25 Double block and bleed:
Means the closure of a line, duct, or pipe by closing and locking or tagging two in-line valves and by opening and locking or tagging a drain or vent valve in the line between the two closed valves.

26 Lockout procedure – Step 5
LOCKOUT OR TAGOUT DEVICE APPLICATION Affixed by authorized employee holding energy isolating device in the safe or off position


28 Lockout procedure – Step 6
STORED ENERGY Relieve all stored energy and continue to verify if there is a chance of re-accumulation

29 Stored energy examples
Batteries and capacitors Pressure differential Hydraulic Pneumatic Vacuum Springs Gravity

30 Lockout procedure – Step 7
VERIFICATION OF ISOLATION Prior to servicing or maintenance, authorized employee must verify machine has been de-energized

31 Lockout procedure – Step 8
RELEASE FROM LOCKOUT OR TAGOUT Inspect work area to ensure removal of non-essentials Employees safely positioned and notified Lockout/tagout removal (by employee who applied)

32 Lock/tag removal if authorized employee is not available?
Verify that authorized employee is not at facility Make reasonable efforts to inform him or her Ensure that he/she knows of removal upon re-entering MUST INCLUDE THIS PROCEDURE IN WRITTEN PROGRAM

33 Hardware requirements
Durable Standardized Substantial Identifiable

34 Hardware must be: Provided by the employer Singularly identified
Only devices used for control Not used for other purposes

35 Hardware must be (cont.):
Durable – be able to withstand environment Standardized – color, size, etc. Tags : print and format Substantial – no accidental removal Tag attachment means: Withstand at least 50 pounds of force Not re-usable Self locking Attachable by hand

36 Durable…

37 Hardware must be (cont.):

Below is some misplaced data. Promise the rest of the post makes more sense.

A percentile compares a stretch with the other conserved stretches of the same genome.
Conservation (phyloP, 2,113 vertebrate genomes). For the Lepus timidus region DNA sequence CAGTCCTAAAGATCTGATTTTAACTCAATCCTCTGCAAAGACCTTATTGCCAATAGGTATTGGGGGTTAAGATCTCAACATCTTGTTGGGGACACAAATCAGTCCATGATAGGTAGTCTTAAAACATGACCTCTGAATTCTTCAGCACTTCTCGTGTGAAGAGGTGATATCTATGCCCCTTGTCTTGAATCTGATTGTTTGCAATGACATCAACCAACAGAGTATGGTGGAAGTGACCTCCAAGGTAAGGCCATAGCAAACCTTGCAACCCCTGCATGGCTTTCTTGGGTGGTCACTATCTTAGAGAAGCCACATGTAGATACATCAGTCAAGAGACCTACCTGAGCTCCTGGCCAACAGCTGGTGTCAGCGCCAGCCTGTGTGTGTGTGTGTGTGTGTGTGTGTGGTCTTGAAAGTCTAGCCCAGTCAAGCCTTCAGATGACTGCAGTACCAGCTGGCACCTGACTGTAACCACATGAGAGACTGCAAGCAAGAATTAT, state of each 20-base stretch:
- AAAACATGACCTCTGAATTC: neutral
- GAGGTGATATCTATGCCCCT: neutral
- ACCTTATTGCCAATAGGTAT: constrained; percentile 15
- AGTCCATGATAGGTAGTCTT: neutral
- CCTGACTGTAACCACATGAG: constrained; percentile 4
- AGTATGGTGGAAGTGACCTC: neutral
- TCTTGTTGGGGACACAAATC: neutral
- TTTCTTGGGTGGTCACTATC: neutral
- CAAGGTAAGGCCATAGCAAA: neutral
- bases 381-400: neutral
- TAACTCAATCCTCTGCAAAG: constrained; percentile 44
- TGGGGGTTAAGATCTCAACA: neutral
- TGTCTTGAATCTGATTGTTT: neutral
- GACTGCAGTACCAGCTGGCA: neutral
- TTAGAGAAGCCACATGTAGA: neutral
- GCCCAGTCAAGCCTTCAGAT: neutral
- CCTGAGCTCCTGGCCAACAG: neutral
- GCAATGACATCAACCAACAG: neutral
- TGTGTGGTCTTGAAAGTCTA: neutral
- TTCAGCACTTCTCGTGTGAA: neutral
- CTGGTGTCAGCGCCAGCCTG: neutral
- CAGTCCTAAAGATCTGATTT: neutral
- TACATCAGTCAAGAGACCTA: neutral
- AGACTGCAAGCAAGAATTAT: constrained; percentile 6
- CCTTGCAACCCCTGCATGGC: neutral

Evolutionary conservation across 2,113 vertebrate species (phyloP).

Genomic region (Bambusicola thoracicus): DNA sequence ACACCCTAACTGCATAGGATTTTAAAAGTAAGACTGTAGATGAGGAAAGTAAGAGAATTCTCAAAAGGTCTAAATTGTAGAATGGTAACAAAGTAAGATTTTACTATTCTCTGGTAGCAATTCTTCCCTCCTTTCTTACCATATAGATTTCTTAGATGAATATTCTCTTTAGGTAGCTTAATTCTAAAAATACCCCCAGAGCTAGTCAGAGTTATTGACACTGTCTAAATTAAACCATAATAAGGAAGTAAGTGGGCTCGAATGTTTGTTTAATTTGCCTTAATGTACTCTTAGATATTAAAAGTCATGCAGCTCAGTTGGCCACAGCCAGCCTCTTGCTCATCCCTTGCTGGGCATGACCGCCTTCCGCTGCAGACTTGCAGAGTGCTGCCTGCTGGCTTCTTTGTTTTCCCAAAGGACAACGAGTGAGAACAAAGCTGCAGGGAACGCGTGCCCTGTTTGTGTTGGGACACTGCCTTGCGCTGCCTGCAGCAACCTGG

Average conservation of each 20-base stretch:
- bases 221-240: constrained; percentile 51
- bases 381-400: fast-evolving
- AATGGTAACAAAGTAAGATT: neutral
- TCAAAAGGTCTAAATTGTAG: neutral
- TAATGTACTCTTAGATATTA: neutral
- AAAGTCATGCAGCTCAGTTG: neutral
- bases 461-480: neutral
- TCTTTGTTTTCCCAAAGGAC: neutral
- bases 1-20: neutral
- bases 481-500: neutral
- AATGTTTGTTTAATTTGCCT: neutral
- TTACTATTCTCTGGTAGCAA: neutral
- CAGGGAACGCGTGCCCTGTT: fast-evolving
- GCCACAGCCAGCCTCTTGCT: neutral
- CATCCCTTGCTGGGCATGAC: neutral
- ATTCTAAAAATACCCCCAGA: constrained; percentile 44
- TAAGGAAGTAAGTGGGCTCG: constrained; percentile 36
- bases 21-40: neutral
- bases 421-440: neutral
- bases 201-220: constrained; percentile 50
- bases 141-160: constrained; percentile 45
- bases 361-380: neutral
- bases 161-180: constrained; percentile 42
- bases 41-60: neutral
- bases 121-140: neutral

Identifiable – identify the employee who applied Tags must include legend such as DO NOT START

38 Locked Out Tagged Out of Service


40 Hmmm?

41 Allows for identification
Disconnect Allows for identification



44 Periodic Inspection Performed at least annually
Lockout – include review with authorized employees Tagout – include review with authorized and affected employees Certification record kept: Identify machine or equipment Date of inspection Employees performing and included in inspection

45 Training and re-training
Authorized employees Recognition of hazardous energy Type and magnitude of hazardous energy Methods of isolating energy How to verify isolation Affected – Purpose and use of procedure Other – Procedure and Prohibition from tampering Tagout provisions

46 Re-training is required when:
Change in job assignment Change in machine or process Change in lockout/tagout procedure Inadequacies revealed in periodic review

47 Training certification
Certify that the training has been conducted and kept up to date: Employee names Date(s) of training

48 Other requirements Contractors? Personnel or shift changes?

49 Testing or positioning machines
Clear the machine of tools and materials Remove employees from the area Remove lockout/tagout devices Energize and proceed with testing/positioning De-energize and re-apply energy control measures

50 Group lockout Personal lock or tag (usually)
Lockbox or master tag system with principal authorized employee “Shall utilize a procedure which affords a level of protection equivalent to that provided by the implementation of a personal lockout or tagout device”

51 Group Lockout Each exposed employee must be provided the same level of protection…Each person must be protected by their own lock!

52 TRAINING General Second Nature Feedback from Employees Operation
Steps to: Change Set up Clean Second Nature Feedback from Employees

53 Training (cont.) Inspections Documentation
Hazard Assessment (Training of Operators) Incorrect Procedures (Training of Supervisors) Documentation Training Retraining

54 Minor Servicing Exemption
Activities which are routine, repetitive, and integral to the use of the equipment for production are not covered by this standard if alternative measures provide effective protection. Activity must be conducted during normal production operations Activity must be routine (regular course of procedure in accordance with established practices), repetitive (regularly repeated as part of production), and integral (essential to the production process).




58 Lockout/ Tagout Tech Guide

59 SUMMARY Written program including written procedures for each machine
Training of employees Periodic review of program ENFORCEMENT